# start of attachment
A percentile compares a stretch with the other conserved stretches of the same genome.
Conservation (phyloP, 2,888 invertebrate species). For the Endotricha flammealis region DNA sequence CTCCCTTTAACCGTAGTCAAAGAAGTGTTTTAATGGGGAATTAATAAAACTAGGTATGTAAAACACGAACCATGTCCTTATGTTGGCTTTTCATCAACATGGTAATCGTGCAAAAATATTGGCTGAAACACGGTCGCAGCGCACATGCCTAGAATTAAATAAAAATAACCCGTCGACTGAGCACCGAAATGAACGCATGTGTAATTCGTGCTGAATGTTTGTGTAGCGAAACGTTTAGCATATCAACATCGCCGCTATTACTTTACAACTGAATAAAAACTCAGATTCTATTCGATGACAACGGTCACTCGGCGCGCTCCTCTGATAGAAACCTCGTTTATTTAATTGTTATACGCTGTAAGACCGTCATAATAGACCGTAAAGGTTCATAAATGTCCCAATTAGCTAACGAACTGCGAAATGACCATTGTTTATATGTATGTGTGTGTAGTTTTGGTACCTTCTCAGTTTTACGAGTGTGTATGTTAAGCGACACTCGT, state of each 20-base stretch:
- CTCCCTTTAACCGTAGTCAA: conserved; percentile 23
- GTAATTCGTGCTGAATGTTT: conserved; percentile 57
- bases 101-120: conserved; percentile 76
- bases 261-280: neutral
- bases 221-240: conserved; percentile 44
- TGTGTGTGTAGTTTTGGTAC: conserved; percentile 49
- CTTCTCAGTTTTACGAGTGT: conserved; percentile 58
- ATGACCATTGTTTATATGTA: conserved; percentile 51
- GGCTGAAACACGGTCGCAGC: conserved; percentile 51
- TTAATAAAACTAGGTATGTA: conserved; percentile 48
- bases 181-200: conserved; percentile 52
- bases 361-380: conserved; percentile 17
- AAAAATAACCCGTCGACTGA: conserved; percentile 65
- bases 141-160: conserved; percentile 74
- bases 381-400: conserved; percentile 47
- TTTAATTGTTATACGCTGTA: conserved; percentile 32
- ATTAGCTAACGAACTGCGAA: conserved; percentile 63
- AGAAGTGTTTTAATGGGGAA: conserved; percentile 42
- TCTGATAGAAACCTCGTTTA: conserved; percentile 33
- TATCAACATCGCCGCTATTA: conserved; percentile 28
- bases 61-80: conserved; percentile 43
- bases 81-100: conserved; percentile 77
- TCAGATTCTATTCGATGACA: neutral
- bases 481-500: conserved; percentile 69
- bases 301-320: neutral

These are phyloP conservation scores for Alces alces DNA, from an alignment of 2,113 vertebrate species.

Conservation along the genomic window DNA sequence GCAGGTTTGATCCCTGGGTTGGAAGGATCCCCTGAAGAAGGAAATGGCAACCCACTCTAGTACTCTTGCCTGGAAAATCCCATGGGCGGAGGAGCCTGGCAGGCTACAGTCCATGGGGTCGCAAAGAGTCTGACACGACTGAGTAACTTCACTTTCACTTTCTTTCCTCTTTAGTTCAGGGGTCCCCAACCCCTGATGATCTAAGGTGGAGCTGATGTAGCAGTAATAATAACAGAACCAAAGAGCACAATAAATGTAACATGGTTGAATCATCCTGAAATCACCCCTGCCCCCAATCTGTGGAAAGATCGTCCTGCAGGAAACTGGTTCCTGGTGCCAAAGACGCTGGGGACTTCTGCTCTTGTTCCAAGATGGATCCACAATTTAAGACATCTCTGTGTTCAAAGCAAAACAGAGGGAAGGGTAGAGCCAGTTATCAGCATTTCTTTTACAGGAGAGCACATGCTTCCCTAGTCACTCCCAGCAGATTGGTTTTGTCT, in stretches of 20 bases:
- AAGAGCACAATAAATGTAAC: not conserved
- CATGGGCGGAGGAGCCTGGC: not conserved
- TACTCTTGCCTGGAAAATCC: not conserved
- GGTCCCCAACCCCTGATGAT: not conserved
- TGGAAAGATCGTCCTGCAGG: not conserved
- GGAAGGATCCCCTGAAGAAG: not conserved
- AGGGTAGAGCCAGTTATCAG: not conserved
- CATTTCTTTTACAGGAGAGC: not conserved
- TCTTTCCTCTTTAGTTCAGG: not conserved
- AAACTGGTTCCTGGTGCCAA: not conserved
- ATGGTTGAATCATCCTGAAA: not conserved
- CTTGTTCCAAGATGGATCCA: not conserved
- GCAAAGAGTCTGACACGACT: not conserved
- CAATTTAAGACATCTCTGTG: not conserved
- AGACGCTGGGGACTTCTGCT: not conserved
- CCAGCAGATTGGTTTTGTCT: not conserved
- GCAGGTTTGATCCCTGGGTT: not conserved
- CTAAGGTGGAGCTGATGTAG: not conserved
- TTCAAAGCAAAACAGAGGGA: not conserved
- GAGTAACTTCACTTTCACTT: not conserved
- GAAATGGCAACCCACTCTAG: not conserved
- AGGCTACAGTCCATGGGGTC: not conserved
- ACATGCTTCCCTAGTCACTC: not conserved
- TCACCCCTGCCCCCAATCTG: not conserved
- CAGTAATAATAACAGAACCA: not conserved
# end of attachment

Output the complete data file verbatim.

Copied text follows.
A percentile compares a stretch with the other conserved stretches of the same genome.
Conservation (phyloP, 2,888 invertebrate species). For the Endotricha flammealis region DNA sequence CTCCCTTTAACCGTAGTCAAAGAAGTGTTTTAATGGGGAATTAATAAAACTAGGTATGTAAAACACGAACCATGTCCTTATGTTGGCTTTTCATCAACATGGTAATCGTGCAAAAATATTGGCTGAAACACGGTCGCAGCGCACATGCCTAGAATTAAATAAAAATAACCCGTCGACTGAGCACCGAAATGAACGCATGTGTAATTCGTGCTGAATGTTTGTGTAGCGAAACGTTTAGCATATCAACATCGCCGCTATTACTTTACAACTGAATAAAAACTCAGATTCTATTCGATGACAACGGTCACTCGGCGCGCTCCTCTGATAGAAACCTCGTTTATTTAATTGTTATACGCTGTAAGACCGTCATAATAGACCGTAAAGGTTCATAAATGTCCCAATTAGCTAACGAACTGCGAAATGACCATTGTTTATATGTATGTGTGTGTAGTTTTGGTACCTTCTCAGTTTTACGAGTGTGTATGTTAAGCGACACTCGT, state of each 20-base stretch:
- CTCCCTTTAACCGTAGTCAA: conserved; percentile 23
- GTAATTCGTGCTGAATGTTT: conserved; percentile 57
- bases 101-120: conserved; percentile 76
- bases 261-280: neutral
- bases 221-240: conserved; percentile 44
- TGTGTGTGTAGTTTTGGTAC: conserved; percentile 49
- CTTCTCAGTTTTACGAGTGT: conserved; percentile 58
- ATGACCATTGTTTATATGTA: conserved; percentile 51
- GGCTGAAACACGGTCGCAGC: conserved; percentile 51
- TTAATAAAACTAGGTATGTA: conserved; percentile 48
- bases 181-200: conserved; percentile 52
- bases 361-380: conserved; percentile 17
- AAAAATAACCCGTCGACTGA: conserved; percentile 65
- bases 141-160: conserved; percentile 74
- bases 381-400: conserved; percentile 47
- TTTAATTGTTATACGCTGTA: conserved; percentile 32
- ATTAGCTAACGAACTGCGAA: conserved; percentile 63
- AGAAGTGTTTTAATGGGGAA: conserved; percentile 42
- TCTGATAGAAACCTCGTTTA: conserved; percentile 33
- TATCAACATCGCCGCTATTA: conserved; percentile 28
- bases 61-80: conserved; percentile 43
- bases 81-100: conserved; percentile 77
- TCAGATTCTATTCGATGACA: neutral
- bases 481-500: conserved; percentile 69
- bases 301-320: neutral

These are phyloP conservation scores for Alces alces DNA, from an alignment of 2,113 vertebrate species.

Conservation along the genomic window DNA sequence GCAGGTTTGATCCCTGGGTTGGAAGGATCCCCTGAAGAAGGAAATGGCAACCCACTCTAGTACTCTTGCCTGGAAAATCCCATGGGCGGAGGAGCCTGGCAGGCTACAGTCCATGGGGTCGCAAAGAGTCTGACACGACTGAGTAACTTCACTTTCACTTTCTTTCCTCTTTAGTTCAGGGGTCCCCAACCCCTGATGATCTAAGGTGGAGCTGATGTAGCAGTAATAATAACAGAACCAAAGAGCACAATAAATGTAACATGGTTGAATCATCCTGAAATCACCCCTGCCCCCAATCTGTGGAAAGATCGTCCTGCAGGAAACTGGTTCCTGGTGCCAAAGACGCTGGGGACTTCTGCTCTTGTTCCAAGATGGATCCACAATTTAAGACATCTCTGTGTTCAAAGCAAAACAGAGGGAAGGGTAGAGCCAGTTATCAGCATTTCTTTTACAGGAGAGCACATGCTTCCCTAGTCACTCCCAGCAGATTGGTTTTGTCT, in stretches of 20 bases:
- AAGAGCACAATAAATGTAAC: not conserved
- CATGGGCGGAGGAGCCTGGC: not conserved
- TACTCTTGCCTGGAAAATCC: not conserved
- GGTCCCCAACCCCTGATGAT: not conserved
- TGGAAAGATCGTCCTGCAGG: not conserved
- GGAAGGATCCCCTGAAGAAG: not conserved
- AGGGTAGAGCCAGTTATCAG: not conserved
- CATTTCTTTTACAGGAGAGC: not conserved
- TCTTTCCTCTTTAGTTCAGG: not conserved
- AAACTGGTTCCTGGTGCCAA: not conserved
- ATGGTTGAATCATCCTGAAA: not conserved
- CTTGTTCCAAGATGGATCCA: not conserved
- GCAAAGAGTCTGACACGACT: not conserved
- CAATTTAAGACATCTCTGTG: not conserved
- AGACGCTGGGGACTTCTGCT: not conserved
- CCAGCAGATTGGTTTTGTCT: not conserved
- GCAGGTTTGATCCCTGGGTT: not conserved
- CTAAGGTGGAGCTGATGTAG: not conserved
- TTCAAAGCAAAACAGAGGGA: not conserved
- GAGTAACTTCACTTTCACTT: not conserved
- GAAATGGCAACCCACTCTAG: not conserved
- AGGCTACAGTCCATGGGGTC: not conserved
- ACATGCTTCCCTAGTCACTC: not conserved
- TCACCCCTGCCCCCAATCTG: not conserved
- CAGTAATAATAACAGAACCA: not conserved